Here’s a great example of a recurring problem in news coverage: reporters too often seem to think it’s their job to act as uncritical mouthpieces for government officials. This is a particularly grievous problem in reporting on education, where they think that covering both sides of the story means calling a school district rep and a teachers union spokesperson for a quote and then paraphrasing press releases from both.
From the Washington Post on the, as the headline screams, “Bitter Medicine In Fairfax Budget”:
[County Executive Anthony H.] Griffin suggested freezing school funding at $1.6 billion, the same level as the current year, despite a projected enrollment increase of 5,000 in the 169,000-student system. School officials, who had asked for a $57 million funding increase, must now trim programs or lobby supervisors for more money.
The reporting makes it sound as if Fairfax schools are spending a total of $1.6 billion on a projected 174,000 students. The reporters probably think that’s the case … per‐pupil spending at just over $9,000. It may be double the national median private school tuition of $4,000, but hey, it’s the government.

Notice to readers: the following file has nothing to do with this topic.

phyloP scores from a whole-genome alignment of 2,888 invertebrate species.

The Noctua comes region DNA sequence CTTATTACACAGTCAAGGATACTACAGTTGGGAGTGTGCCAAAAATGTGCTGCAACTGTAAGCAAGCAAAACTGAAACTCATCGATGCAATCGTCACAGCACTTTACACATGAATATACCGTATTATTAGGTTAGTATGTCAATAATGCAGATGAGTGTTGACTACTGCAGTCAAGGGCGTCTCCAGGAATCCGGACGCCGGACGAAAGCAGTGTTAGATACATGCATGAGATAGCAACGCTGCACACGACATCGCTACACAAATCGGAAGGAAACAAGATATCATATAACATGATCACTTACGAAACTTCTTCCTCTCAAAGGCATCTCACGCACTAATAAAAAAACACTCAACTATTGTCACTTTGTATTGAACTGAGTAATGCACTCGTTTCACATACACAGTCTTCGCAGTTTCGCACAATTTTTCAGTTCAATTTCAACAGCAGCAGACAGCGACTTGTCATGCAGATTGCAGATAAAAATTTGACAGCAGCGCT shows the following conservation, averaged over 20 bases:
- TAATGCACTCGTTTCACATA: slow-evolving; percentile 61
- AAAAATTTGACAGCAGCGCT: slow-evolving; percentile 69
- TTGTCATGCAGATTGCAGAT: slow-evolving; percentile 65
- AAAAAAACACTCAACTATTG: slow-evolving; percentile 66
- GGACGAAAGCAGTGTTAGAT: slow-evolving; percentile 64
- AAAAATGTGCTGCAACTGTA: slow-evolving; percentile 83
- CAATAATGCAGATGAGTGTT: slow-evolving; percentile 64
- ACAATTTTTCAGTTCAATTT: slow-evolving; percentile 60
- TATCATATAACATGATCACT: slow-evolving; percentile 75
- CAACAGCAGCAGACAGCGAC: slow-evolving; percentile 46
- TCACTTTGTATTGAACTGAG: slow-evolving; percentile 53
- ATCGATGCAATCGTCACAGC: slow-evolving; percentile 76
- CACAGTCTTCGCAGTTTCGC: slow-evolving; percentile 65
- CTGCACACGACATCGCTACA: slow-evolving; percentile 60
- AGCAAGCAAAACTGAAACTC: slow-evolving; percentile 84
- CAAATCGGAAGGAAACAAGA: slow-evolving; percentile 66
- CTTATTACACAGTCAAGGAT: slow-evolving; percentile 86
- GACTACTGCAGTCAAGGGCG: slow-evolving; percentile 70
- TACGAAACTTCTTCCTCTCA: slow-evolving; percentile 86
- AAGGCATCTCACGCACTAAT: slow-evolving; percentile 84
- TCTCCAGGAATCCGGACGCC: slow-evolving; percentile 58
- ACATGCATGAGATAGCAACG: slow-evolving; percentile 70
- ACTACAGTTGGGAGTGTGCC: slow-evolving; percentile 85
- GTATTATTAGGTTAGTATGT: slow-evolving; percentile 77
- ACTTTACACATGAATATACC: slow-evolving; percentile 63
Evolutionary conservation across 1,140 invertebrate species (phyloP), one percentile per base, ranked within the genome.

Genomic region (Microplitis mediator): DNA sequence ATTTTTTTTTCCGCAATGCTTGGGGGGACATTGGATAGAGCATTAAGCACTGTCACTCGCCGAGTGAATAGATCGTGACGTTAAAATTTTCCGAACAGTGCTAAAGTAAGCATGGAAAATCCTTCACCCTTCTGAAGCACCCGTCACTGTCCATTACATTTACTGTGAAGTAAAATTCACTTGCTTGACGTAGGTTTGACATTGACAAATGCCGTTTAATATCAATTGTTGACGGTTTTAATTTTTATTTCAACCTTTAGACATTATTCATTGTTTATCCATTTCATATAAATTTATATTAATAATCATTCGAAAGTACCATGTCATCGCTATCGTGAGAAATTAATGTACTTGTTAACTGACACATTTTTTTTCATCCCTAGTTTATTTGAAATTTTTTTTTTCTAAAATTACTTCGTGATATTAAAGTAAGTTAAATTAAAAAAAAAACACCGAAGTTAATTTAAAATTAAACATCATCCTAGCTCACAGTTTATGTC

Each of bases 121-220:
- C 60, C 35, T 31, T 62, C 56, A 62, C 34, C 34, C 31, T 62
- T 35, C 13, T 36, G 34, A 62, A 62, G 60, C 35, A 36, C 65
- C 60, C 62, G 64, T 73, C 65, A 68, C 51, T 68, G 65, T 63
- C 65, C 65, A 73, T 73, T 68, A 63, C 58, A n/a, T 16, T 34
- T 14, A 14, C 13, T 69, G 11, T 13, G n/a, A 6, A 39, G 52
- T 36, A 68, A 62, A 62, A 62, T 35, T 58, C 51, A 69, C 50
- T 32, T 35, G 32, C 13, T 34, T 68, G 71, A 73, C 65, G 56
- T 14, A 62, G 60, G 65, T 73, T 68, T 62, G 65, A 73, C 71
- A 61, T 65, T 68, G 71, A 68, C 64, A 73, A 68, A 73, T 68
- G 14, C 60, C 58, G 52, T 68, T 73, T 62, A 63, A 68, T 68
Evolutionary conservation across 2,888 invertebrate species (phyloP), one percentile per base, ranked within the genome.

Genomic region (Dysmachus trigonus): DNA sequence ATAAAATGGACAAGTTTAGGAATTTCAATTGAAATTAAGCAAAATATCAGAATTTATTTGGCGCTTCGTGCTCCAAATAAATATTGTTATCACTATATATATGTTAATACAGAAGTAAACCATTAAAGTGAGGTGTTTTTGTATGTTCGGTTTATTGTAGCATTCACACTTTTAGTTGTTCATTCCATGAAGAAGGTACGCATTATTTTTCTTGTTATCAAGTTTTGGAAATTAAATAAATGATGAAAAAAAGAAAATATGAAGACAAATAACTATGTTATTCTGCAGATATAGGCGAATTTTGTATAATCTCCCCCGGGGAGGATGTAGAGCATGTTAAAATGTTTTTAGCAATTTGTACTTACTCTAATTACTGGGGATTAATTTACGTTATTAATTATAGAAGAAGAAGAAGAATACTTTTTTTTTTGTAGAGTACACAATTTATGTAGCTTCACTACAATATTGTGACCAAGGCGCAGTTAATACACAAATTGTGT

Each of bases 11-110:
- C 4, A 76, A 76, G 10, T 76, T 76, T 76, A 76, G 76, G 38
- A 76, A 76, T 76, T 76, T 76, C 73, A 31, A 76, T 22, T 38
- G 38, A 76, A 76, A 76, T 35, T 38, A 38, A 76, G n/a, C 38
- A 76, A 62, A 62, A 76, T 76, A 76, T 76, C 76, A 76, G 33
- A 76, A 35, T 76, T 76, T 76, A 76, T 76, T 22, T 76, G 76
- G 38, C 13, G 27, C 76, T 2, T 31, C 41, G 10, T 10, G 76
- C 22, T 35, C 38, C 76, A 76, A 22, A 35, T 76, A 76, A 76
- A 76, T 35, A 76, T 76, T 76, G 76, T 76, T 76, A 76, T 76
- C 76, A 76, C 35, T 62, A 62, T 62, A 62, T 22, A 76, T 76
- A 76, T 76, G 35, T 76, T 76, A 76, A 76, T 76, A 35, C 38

If one happens to look at the actual school district budget, one would find that they plan to spend $3.05 billion… that’s about $17,500 per student! Oh well, only 91 percent higher than the implied cost.
Superintendent Jack D. Dale predicted in January that if the county did not increase school funding, the schools would have to raise average class size by two students, eliminate summer school and cut some popular after‐school activities, including indoor track. Dale said it would take decades for the school system to recover.
Really? No fat in a budget of $17,500 per student besides summer school, track, and “popular after‐school activities?” And track is their talking‐point example? How much can track possibly cost; there isn’t any equipment!
Next time the Post might want to do some, you know, reporting.